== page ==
INDIANAPOLIS — Relatives of the 68 people killed in a 1994 commuter plane crash in northwestern Indiana plan to erect a permanent memorial near the rural crash site and dedicate it next year on the 20th anniversary of the crash.
The new installation, still in the conceptual stage, will replace a simple roadside memorial with 68 crosses that’s long stood near the remote field where American Eagle Flight 4184 crashed on Oct. 31, 1994, after ice coated the turboprop’s wings during a flight from Indianapolis to Chicago.
Jennifer Stansberry Miller of Fishers said the cross display is difficult to maintain because the crosses — some adorned with photos and mementos of victims — must be removed and replaced by volunteers every time the roadside grass is mowed. She and other members of the group Families of Flight 4184 are working to raise money informally for the new permanent memorial.
“Our goal is to create something meaningful and well thought out that does not require the maintenance the crosses have for 19 years,” said Miller, whose 27-year-old brother, Brad Stansberry, of Anderson, died in the crash.
Some of the relatives of the plane’s four crew members and 64 passengers will visit the roadside memorial on Thursday, the 19th anniversary of the crash.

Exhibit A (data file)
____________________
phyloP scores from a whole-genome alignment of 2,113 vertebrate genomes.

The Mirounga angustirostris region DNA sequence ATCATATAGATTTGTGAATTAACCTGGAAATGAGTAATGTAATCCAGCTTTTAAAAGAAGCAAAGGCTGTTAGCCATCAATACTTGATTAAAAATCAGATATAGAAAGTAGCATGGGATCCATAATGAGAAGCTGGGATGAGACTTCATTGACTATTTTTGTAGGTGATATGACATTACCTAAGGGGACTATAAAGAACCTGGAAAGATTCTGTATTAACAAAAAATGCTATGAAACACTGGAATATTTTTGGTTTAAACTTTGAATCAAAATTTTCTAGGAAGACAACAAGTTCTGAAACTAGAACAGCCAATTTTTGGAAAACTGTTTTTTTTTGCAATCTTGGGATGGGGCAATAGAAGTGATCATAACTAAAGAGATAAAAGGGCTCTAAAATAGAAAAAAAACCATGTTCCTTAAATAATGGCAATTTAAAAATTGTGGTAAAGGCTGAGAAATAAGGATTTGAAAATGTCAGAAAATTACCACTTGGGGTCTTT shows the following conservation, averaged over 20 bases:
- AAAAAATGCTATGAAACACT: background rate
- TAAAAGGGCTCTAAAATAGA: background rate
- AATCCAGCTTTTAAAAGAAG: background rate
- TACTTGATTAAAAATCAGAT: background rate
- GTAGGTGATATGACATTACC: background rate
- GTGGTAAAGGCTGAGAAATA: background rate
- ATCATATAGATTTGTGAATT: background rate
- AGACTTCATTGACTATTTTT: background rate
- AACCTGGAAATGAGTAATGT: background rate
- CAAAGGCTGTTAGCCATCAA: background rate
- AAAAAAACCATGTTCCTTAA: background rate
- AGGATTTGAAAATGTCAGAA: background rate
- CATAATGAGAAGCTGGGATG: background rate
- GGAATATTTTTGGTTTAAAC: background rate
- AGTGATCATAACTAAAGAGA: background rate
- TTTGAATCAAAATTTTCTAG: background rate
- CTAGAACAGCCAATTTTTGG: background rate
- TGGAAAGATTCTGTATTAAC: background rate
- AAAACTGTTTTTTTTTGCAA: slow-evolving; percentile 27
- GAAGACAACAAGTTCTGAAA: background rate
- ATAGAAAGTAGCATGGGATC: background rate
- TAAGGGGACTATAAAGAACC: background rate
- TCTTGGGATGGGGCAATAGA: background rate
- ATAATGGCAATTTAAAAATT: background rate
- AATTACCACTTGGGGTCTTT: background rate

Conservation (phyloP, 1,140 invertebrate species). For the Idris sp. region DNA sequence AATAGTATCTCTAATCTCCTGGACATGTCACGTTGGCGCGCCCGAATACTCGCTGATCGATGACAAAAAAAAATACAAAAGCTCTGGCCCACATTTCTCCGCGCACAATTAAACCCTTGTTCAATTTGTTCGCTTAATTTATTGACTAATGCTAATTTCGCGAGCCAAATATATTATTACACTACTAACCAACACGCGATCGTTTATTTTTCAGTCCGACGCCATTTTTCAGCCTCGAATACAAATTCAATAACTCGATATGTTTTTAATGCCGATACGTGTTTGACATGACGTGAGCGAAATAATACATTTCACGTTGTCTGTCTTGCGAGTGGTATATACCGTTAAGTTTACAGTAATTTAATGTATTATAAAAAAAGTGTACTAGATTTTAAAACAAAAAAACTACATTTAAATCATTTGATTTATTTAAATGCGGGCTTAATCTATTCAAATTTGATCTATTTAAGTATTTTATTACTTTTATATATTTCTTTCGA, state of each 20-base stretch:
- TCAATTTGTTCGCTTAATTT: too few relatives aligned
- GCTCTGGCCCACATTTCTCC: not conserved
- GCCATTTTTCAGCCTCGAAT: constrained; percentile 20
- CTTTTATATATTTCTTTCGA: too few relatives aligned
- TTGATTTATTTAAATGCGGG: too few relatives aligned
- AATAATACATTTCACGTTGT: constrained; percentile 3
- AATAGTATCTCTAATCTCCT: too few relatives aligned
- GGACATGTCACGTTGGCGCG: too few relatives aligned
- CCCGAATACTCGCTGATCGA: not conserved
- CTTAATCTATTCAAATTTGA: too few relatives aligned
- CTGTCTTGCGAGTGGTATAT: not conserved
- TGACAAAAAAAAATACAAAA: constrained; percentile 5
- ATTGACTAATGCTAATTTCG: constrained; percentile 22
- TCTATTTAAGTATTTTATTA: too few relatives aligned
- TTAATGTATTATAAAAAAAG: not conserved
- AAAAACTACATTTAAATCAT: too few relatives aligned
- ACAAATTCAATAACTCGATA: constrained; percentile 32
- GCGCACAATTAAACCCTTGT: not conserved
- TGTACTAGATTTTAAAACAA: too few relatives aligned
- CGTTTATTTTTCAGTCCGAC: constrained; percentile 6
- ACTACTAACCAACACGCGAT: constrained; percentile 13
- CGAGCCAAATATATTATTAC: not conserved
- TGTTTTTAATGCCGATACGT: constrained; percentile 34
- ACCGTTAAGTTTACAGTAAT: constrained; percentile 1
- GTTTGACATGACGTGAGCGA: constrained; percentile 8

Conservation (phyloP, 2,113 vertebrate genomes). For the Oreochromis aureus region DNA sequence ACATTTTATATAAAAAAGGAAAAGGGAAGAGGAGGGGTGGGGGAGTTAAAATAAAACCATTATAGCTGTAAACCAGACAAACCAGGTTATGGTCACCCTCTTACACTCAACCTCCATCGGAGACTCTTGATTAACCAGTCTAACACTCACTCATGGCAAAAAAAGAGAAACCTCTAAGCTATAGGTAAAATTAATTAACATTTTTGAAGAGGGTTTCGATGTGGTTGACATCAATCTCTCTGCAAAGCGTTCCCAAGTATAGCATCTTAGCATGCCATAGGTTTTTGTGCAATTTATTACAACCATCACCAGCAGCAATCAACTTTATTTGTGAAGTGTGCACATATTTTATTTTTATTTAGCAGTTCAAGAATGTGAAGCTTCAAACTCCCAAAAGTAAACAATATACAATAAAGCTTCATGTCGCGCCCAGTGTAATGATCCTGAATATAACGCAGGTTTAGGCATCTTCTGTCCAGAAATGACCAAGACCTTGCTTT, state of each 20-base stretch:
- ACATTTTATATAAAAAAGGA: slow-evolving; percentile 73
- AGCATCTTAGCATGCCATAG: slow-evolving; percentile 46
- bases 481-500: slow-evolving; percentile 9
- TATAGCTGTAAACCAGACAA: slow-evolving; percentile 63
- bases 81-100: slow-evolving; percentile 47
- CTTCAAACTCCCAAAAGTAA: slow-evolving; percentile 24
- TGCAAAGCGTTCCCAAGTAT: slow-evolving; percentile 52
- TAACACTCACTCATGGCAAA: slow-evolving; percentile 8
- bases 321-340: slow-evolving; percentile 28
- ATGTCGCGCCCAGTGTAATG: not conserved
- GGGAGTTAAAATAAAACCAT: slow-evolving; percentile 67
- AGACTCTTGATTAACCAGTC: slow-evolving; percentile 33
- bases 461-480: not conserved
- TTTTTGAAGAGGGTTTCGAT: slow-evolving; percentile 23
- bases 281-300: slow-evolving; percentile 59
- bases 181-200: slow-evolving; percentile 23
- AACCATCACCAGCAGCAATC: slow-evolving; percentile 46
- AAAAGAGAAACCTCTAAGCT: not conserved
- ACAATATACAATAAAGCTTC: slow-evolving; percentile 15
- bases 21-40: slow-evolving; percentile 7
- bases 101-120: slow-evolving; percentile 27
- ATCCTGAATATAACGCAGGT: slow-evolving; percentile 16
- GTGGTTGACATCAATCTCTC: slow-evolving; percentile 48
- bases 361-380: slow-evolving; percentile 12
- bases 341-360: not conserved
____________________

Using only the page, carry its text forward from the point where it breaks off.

The National Transportation Safety Board determined in 1996 that Flight 4184 developed ice on its wings while in a holding pattern in rainy weather, waiting to land at Chicago’s O’Hare Airport. It dropped swiftly from the sky and plunged into a field about 30 miles south of Gary.
Terri Henry Severin lost her 37-year-old sister, Patty Henry, and her 4-year-old nephew, Patrick, in the crash. The suburban Chicago resident said most crash victims’ relatives she’s spoken to prefer to visit the roadside memorial and not Merrillville’s Calumet Park Cemetery, where a granite monument marks the site where some crash victims’ remains were buried without advance notice to their families.
“The site at the cemetery is beautiful, and it’s where the mass grave is, but it doesn’t have the emotional draw like the roadside does. We feel closer to our loved ones at the roadside,” she said.
Severin wrote a book, “In the Wake of the Storm,” which describes the crash and the changes to airline industry policy that families of the Roselawn crash and other aviation disasters successfully pushed for in response to the treatment they received.
Congress passed legislation in 1996 requiring airlines to have a process in place for notifying crash victims’ families and for returning personal items such as luggage and jewelry.
Pat Hansen of Naperville, Ill., whose 48-year-old brother, Frank Sheridan, died in the crash, said she and many other relatives of the crash victims have developed camaraderie over the years from their shared grief and their work lobbying the airline industry.
On Thursday, she’ll visit both the roadside memorial and the Merrillville cemetery. At both sites, she’ll lay flowers for an elderly Wisconsin woman who also lost a loved one on the flight but is now too ill to make the annual journey.
“She’ll call me and say, ‘If I send you money, will you bring some flowers and put them at the cemetery and the crash site? And I do that every single year,” Hansen said.